While Oersted's surprising discovery of electromagnetism paved the way for more practical applications of electricity, it was Michael Faraday who gave us the key to the practical generation of electricity: electromagnetic induction. Faraday discovered that a voltage would be generated across a length of wire if that wire was exposed to a perpendicular magnetic field flux of changing intensity.
An easy way to create a magnetic field of changing intensity is to move a permanent magnet next to a wire or coil of wire. Remember: the magnetic field must increase or decrease in intensity perpendicular to the wire (so that the lines of flux "cut across" the conductor), or else no voltage will be induced:
Faraday was able to mathematically relate the rate of change of the magnetic field flux with induced voltage (note the use of a lower-case letter "e" for voltage. This refers to instantaneous voltage, or voltage at a specific point in time, rather than a steady, stable voltage.):
The "d" terms are standard calculus notation, representing rate-of-change of flux over time. "N" stands for the number of turns, or wraps, in the wire coil (assuming that the wire is formed in the shape of a coil for maximum electromagnetic efficiency).
This phenomenon is put into obvious practical use in the construction of electrical generators, which use mechanical power to move a magnetic field past coils of wire to generate voltage. However, this is by no means the only practical use for this principle.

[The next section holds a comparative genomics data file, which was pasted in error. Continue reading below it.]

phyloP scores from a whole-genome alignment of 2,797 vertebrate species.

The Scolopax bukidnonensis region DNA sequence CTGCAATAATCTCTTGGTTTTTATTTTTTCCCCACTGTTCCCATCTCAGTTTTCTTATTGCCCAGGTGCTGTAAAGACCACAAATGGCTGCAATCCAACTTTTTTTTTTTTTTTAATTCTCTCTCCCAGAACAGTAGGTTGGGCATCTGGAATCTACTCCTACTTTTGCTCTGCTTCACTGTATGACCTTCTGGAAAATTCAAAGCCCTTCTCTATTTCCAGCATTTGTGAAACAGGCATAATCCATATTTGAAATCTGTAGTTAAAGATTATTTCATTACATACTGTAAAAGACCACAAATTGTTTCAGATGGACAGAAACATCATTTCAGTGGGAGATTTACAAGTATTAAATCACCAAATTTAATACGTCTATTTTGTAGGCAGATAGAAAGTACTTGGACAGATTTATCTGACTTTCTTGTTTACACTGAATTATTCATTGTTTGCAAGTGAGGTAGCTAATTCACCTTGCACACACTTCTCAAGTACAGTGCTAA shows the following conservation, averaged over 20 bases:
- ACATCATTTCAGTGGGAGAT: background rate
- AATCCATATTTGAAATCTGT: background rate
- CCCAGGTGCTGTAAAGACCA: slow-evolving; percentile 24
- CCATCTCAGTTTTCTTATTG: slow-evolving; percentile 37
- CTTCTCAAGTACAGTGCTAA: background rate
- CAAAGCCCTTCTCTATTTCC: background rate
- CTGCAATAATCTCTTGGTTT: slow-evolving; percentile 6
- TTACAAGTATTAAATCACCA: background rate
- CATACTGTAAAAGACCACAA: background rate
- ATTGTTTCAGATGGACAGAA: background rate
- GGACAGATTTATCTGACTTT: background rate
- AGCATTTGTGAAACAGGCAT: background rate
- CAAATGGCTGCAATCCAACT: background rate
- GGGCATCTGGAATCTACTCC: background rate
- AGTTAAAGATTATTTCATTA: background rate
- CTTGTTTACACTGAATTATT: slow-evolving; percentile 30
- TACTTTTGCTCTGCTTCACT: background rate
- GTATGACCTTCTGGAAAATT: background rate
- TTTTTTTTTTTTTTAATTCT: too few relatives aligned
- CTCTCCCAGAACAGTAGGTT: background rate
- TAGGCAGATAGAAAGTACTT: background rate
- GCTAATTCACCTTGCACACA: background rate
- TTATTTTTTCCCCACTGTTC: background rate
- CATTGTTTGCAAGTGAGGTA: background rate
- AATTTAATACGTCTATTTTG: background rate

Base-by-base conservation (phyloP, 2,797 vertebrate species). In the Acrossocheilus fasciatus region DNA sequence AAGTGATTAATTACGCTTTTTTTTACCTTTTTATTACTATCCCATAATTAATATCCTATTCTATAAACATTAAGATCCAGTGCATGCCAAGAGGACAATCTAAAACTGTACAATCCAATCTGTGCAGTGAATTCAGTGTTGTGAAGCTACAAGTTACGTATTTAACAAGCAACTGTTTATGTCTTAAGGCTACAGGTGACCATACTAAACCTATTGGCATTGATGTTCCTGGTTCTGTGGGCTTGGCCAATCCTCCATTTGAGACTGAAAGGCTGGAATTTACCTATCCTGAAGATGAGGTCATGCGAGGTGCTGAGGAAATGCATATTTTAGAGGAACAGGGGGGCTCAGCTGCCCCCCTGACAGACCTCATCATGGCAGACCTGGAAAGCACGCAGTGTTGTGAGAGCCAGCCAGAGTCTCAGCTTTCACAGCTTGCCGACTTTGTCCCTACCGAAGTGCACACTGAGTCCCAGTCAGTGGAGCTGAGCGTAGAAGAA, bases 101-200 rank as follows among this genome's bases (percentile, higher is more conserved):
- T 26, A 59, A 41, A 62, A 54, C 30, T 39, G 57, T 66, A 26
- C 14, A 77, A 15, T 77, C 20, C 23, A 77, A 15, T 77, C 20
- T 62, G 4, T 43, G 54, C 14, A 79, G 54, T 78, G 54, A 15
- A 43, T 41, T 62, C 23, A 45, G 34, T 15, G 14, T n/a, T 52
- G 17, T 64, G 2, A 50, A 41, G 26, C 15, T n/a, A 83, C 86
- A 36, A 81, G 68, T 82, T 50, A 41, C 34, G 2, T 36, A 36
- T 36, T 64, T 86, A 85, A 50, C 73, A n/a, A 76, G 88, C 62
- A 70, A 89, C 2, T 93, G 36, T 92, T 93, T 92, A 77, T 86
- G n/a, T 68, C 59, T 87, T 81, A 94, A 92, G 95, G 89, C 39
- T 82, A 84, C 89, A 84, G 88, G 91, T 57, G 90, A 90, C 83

If we recall that the magnetic field produced by a current-carrying wire was always perpendicular to that wire, and that the flux intensity of that magnetic field varied with the amount of current through it, we can see that a wire is capable of inducing a voltage along its own length simply due to a change in current through it. This effect is called self-induction: a changing magnetic field produced by changes in current through a wire inducing voltage along the length of that same wire. If the magnetic field flux is enhanced by bending the wire into the shape of a coil, and/or wrapping that coil around a material of high permeability, this effect of self-induced voltage will be more intense. A device constructed to take advantage of this effect is called an inductor, and will be discussed in greater detail in the next chapter.
- A magnetic field of changing intensity perpendicular to a wire will induce a voltage along the length of that wire. The amount of voltage induced depends on the rate of change of the magnetic field flux and the number of turns of wire (if coiled) exposed to the change in flux.
- Faraday's equation for induced voltage: e = N(dΦ/dt)
- A current-carrying wire will experience an induced voltage along its length if the current changes (thus changing the magnetic field flux perpendicular to the wire, thus inducing voltage according to Faraday's formula). A device built specifically to take advantage of this effect is called an inductor.